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This review is taken from PN Review 143, Volume 28 Number 3, January - February 2002.

BEARING UP ESTHER MORGAN, Beyond Calling Distance (Bloodaxe) £7.95

T.S. Eliot wrote in 'Burnt Norton' that human kind cannot bear very much reality. Esther Morgan, in her first collection of poems, Beyond Calling Distance, challenges that perception. Of the many themes which weave through her poems, facing up to reality is the most insistent of them, lending her poetry a vivid and passionate quality. The subjects of her poems may not always be full of vitality but her writing certainly is.

Morgan frequently uses the natural world as a symbol of reality, as in her opening poem 'The Sea', which begins:

One night the tide went out
and never came back in -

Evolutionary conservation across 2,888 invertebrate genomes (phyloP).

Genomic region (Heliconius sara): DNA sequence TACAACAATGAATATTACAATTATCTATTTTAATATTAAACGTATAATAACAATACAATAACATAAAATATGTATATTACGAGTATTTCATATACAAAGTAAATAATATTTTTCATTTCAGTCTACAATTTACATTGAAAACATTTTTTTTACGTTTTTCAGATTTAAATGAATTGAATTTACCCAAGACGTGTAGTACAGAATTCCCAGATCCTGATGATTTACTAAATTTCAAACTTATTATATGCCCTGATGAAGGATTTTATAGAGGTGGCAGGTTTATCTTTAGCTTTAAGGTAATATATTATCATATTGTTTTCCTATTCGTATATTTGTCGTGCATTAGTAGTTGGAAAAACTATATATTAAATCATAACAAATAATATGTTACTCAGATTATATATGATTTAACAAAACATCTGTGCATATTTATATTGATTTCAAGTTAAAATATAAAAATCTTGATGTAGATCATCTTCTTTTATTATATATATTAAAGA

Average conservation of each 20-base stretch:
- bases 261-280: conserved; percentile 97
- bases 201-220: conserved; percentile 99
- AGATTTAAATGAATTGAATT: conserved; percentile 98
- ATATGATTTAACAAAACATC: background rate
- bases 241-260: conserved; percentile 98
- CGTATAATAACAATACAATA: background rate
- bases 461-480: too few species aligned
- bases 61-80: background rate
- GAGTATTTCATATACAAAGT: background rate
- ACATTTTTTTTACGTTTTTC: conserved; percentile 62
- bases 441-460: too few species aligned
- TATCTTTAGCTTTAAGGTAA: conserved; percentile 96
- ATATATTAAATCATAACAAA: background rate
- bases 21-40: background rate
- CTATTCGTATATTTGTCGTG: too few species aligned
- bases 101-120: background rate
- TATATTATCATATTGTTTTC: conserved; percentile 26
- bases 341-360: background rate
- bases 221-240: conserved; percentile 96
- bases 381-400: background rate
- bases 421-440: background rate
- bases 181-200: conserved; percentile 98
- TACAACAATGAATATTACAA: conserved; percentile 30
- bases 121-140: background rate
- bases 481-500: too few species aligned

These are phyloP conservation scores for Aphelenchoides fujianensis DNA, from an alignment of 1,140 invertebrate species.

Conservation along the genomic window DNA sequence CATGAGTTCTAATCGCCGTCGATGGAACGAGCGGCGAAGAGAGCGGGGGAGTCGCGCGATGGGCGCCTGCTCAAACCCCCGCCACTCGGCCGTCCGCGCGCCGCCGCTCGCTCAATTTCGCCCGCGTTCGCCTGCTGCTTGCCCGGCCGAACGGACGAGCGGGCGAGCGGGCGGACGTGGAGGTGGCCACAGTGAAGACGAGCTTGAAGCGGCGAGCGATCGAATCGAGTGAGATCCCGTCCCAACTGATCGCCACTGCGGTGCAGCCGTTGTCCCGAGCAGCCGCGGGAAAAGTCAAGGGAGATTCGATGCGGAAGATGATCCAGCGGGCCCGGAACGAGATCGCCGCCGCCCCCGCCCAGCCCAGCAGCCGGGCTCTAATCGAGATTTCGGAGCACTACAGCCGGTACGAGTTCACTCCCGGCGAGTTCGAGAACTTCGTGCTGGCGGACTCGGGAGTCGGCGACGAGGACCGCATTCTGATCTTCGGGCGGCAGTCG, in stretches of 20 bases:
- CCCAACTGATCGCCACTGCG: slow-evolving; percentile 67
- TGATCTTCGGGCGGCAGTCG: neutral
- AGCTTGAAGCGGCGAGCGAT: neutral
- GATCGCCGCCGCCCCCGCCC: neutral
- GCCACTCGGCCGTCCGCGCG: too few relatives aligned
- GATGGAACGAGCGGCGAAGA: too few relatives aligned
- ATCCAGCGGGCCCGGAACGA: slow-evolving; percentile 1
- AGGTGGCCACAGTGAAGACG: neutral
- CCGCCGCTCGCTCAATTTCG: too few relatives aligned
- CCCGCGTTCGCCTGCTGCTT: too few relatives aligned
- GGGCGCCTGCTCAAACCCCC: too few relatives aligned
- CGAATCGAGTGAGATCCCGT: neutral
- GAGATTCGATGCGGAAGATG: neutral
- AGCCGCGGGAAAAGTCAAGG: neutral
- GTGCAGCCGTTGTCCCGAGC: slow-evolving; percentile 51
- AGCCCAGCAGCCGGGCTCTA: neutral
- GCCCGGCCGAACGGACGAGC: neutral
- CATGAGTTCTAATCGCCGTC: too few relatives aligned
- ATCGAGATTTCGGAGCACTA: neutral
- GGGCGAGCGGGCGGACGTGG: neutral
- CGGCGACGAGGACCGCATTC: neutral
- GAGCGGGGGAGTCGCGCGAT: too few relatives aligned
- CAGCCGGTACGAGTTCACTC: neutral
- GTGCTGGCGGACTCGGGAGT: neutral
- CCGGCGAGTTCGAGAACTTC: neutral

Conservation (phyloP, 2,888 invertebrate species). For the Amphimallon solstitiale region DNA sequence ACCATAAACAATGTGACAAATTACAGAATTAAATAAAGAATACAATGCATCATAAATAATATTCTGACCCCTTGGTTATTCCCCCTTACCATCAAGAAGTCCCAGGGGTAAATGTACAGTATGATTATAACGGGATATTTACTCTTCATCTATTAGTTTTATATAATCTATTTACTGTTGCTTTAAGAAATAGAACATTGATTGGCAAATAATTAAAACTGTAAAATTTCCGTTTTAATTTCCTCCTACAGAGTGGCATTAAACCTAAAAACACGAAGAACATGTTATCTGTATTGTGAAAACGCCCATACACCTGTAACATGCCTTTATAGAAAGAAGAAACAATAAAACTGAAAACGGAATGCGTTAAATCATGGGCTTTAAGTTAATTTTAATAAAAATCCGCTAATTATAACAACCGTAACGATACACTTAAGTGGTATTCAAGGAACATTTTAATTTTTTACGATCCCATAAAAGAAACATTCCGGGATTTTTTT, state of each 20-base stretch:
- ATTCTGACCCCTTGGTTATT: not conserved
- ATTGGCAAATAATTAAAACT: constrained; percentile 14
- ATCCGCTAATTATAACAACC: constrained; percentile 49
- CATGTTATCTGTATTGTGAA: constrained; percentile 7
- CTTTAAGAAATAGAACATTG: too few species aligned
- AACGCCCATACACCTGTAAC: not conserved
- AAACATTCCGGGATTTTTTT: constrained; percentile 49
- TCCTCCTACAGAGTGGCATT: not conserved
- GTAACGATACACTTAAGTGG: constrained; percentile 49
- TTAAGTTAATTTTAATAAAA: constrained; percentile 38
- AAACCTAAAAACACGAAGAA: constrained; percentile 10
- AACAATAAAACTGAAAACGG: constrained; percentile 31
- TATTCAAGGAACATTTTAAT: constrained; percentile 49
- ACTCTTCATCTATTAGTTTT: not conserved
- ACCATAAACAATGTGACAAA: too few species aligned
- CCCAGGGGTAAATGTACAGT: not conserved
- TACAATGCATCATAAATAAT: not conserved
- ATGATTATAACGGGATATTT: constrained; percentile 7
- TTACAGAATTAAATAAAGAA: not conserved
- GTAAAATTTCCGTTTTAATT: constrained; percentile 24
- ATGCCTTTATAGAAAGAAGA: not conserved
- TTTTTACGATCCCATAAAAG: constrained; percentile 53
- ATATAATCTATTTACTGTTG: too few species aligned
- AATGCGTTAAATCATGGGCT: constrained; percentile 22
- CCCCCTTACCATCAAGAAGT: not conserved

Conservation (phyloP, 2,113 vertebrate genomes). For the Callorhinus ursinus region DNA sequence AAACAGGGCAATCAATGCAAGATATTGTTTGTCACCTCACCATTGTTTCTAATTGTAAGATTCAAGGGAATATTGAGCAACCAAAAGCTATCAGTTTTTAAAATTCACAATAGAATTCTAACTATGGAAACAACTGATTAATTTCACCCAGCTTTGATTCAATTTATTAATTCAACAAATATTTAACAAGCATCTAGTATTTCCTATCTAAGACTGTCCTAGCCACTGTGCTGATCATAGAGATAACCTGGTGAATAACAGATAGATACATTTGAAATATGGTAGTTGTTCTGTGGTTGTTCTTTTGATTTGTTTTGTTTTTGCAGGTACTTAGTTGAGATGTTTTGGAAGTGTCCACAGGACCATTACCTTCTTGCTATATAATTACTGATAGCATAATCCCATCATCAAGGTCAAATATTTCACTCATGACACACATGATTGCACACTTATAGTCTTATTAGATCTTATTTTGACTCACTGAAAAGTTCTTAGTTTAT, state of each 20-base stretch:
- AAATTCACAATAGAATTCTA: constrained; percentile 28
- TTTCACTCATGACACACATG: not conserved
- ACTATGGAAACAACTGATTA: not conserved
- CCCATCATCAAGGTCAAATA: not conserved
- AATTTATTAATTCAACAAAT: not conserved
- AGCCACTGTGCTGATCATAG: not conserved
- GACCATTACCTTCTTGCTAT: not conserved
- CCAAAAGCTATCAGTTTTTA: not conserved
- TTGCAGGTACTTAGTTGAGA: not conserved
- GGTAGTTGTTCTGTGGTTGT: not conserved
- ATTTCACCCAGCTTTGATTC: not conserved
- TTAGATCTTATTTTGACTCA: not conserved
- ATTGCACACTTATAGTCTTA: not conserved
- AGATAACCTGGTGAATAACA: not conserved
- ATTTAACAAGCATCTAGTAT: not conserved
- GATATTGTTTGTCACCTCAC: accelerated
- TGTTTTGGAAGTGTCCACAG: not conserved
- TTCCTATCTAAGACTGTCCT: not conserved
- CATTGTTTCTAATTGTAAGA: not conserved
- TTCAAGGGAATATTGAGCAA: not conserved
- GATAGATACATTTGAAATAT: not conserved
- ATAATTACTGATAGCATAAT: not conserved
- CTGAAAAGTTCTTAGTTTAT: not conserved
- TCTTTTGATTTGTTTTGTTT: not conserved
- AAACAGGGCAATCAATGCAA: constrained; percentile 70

its shoals of moonlight lost
beyond our horizon.

We woke to a desert
a salt-crusted silence.
For weeks the churches were full.
Then they were empty.

The sea became a myth
our thin children don't believe in.
They mock our obsolete knowledge
of trade winds and currents.

As the poem continues the metre becomes increasingly fragmented and inelegant words jar on the ear. The speaker is frail and old; clinging on to a reality that has disappeared and only the arrogant young and the obsolete old inhabit the stagnating world that remains.

Morgan is not a romantic poet, but she uses the language of romantic poetry to convey harsh meanings, contriving to be both sensuous and stark, gentle and shocking. The languorous ...


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